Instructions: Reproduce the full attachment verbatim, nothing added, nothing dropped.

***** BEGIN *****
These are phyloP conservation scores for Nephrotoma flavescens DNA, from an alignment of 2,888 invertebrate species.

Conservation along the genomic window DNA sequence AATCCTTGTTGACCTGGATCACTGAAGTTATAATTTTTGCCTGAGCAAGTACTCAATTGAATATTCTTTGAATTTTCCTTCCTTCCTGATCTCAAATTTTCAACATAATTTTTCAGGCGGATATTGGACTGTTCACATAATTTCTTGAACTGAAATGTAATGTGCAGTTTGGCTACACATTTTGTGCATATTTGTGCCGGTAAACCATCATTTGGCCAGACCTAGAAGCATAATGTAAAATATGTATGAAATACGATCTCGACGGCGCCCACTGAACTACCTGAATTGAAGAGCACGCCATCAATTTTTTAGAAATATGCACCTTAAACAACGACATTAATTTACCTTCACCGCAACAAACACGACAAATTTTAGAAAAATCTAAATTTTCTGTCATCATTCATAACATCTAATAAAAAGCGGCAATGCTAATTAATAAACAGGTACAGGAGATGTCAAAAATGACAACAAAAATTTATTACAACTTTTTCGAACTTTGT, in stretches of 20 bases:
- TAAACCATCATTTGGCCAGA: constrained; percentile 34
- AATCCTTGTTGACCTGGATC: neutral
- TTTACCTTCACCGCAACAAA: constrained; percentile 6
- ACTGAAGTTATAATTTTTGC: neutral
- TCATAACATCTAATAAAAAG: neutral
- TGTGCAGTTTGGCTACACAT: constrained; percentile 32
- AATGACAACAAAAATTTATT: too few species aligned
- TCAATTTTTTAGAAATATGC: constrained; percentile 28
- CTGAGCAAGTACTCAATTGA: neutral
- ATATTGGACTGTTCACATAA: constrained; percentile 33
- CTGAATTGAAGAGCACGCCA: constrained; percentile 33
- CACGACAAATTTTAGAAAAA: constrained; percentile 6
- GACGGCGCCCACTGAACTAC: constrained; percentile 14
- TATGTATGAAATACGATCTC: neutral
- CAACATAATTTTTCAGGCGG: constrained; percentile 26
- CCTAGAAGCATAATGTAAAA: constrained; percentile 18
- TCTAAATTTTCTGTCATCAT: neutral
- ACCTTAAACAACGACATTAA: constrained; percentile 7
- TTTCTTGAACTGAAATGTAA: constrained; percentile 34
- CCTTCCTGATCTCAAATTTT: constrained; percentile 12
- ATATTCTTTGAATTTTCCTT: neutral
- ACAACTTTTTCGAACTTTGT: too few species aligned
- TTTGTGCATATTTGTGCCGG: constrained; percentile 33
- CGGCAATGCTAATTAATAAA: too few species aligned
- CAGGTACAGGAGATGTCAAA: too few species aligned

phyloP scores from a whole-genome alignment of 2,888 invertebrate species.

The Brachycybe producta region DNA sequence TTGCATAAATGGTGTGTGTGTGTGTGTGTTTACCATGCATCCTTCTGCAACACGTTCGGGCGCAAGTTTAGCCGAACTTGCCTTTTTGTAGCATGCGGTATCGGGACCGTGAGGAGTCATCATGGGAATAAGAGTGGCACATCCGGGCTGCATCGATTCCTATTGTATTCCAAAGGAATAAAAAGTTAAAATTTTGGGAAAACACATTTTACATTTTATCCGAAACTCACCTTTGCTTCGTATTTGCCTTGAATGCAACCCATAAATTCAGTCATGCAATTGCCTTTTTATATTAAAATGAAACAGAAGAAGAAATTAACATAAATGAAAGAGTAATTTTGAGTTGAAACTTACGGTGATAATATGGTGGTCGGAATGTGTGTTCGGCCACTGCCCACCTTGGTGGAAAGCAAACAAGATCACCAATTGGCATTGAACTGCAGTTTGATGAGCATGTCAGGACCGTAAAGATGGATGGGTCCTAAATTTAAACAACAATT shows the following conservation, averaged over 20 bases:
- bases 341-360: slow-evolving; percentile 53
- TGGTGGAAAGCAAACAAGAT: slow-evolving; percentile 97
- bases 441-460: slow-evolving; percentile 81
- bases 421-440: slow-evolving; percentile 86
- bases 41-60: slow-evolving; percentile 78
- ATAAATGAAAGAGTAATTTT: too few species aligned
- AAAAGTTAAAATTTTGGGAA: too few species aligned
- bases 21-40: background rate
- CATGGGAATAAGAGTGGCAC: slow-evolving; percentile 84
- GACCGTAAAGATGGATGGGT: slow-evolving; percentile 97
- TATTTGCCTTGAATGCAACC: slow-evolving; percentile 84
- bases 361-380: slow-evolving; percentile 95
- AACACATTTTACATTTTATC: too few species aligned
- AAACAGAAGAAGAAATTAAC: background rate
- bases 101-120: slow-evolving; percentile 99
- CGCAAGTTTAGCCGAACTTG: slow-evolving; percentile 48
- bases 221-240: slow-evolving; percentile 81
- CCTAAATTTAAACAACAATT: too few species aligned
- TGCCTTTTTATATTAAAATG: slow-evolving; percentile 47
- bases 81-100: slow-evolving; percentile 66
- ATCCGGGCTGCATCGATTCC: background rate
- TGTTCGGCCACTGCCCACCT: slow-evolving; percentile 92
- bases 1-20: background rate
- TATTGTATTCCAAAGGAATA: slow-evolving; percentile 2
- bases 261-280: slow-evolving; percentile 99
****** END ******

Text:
These are phyloP conservation scores for Nephrotoma flavescens DNA, from an alignment of 2,888 invertebrate species.

Conservation along the genomic window DNA sequence AATCCTTGTTGACCTGGATCACTGAAGTTATAATTTTTGCCTGAGCAAGTACTCAATTGAATATTCTTTGAATTTTCCTTCCTTCCTGATCTCAAATTTTCAACATAATTTTTCAGGCGGATATTGGACTGTTCACATAATTTCTTGAACTGAAATGTAATGTGCAGTTTGGCTACACATTTTGTGCATATTTGTGCCGGTAAACCATCATTTGGCCAGACCTAGAAGCATAATGTAAAATATGTATGAAATACGATCTCGACGGCGCCCACTGAACTACCTGAATTGAAGAGCACGCCATCAATTTTTTAGAAATATGCACCTTAAACAACGACATTAATTTACCTTCACCGCAACAAACACGACAAATTTTAGAAAAATCTAAATTTTCTGTCATCATTCATAACATCTAATAAAAAGCGGCAATGCTAATTAATAAACAGGTACAGGAGATGTCAAAAATGACAACAAAAATTTATTACAACTTTTTCGAACTTTGT, in stretches of 20 bases:
- TAAACCATCATTTGGCCAGA: constrained; percentile 34
- AATCCTTGTTGACCTGGATC: neutral
- TTTACCTTCACCGCAACAAA: constrained; percentile 6
- ACTGAAGTTATAATTTTTGC: neutral
- TCATAACATCTAATAAAAAG: neutral
- TGTGCAGTTTGGCTACACAT: constrained; percentile 32
- AATGACAACAAAAATTTATT: too few species aligned
- TCAATTTTTTAGAAATATGC: constrained; percentile 28
- CTGAGCAAGTACTCAATTGA: neutral
- ATATTGGACTGTTCACATAA: constrained; percentile 33
- CTGAATTGAAGAGCACGCCA: constrained; percentile 33
- CACGACAAATTTTAGAAAAA: constrained; percentile 6
- GACGGCGCCCACTGAACTAC: constrained; percentile 14
- TATGTATGAAATACGATCTC: neutral
- CAACATAATTTTTCAGGCGG: constrained; percentile 26
- CCTAGAAGCATAATGTAAAA: constrained; percentile 18
- TCTAAATTTTCTGTCATCAT: neutral
- ACCTTAAACAACGACATTAA: constrained; percentile 7
- TTTCTTGAACTGAAATGTAA: constrained; percentile 34
- CCTTCCTGATCTCAAATTTT: constrained; percentile 12
- ATATTCTTTGAATTTTCCTT: neutral
- ACAACTTTTTCGAACTTTGT: too few species aligned
- TTTGTGCATATTTGTGCCGG: constrained; percentile 33
- CGGCAATGCTAATTAATAAA: too few species aligned
- CAGGTACAGGAGATGTCAAA: too few species aligned

phyloP scores from a whole-genome alignment of 2,888 invertebrate species.

The Brachycybe producta region DNA sequence TTGCATAAATGGTGTGTGTGTGTGTGTGTTTACCATGCATCCTTCTGCAACACGTTCGGGCGCAAGTTTAGCCGAACTTGCCTTTTTGTAGCATGCGGTATCGGGACCGTGAGGAGTCATCATGGGAATAAGAGTGGCACATCCGGGCTGCATCGATTCCTATTGTATTCCAAAGGAATAAAAAGTTAAAATTTTGGGAAAACACATTTTACATTTTATCCGAAACTCACCTTTGCTTCGTATTTGCCTTGAATGCAACCCATAAATTCAGTCATGCAATTGCCTTTTTATATTAAAATGAAACAGAAGAAGAAATTAACATAAATGAAAGAGTAATTTTGAGTTGAAACTTACGGTGATAATATGGTGGTCGGAATGTGTGTTCGGCCACTGCCCACCTTGGTGGAAAGCAAACAAGATCACCAATTGGCATTGAACTGCAGTTTGATGAGCATGTCAGGACCGTAAAGATGGATGGGTCCTAAATTTAAACAACAATT shows the following conservation, averaged over 20 bases:
- bases 341-360: slow-evolving; percentile 53
- TGGTGGAAAGCAAACAAGAT: slow-evolving; percentile 97
- bases 441-460: slow-evolving; percentile 81
- bases 421-440: slow-evolving; percentile 86
- bases 41-60: slow-evolving; percentile 78
- ATAAATGAAAGAGTAATTTT: too few species aligned
- AAAAGTTAAAATTTTGGGAA: too few species aligned
- bases 21-40: background rate
- CATGGGAATAAGAGTGGCAC: slow-evolving; percentile 84
- GACCGTAAAGATGGATGGGT: slow-evolving; percentile 97
- TATTTGCCTTGAATGCAACC: slow-evolving; percentile 84
- bases 361-380: slow-evolving; percentile 95
- AACACATTTTACATTTTATC: too few species aligned
- AAACAGAAGAAGAAATTAAC: background rate
- bases 101-120: slow-evolving; percentile 99
- CGCAAGTTTAGCCGAACTTG: slow-evolving; percentile 48
- bases 221-240: slow-evolving; percentile 81
- CCTAAATTTAAACAACAATT: too few species aligned
- TGCCTTTTTATATTAAAATG: slow-evolving; percentile 47
- bases 81-100: slow-evolving; percentile 66
- ATCCGGGCTGCATCGATTCC: background rate
- TGTTCGGCCACTGCCCACCT: slow-evolving; percentile 92
- bases 1-20: background rate
- TATTGTATTCCAAAGGAATA: slow-evolving; percentile 2
- bases 261-280: slow-evolving; percentile 99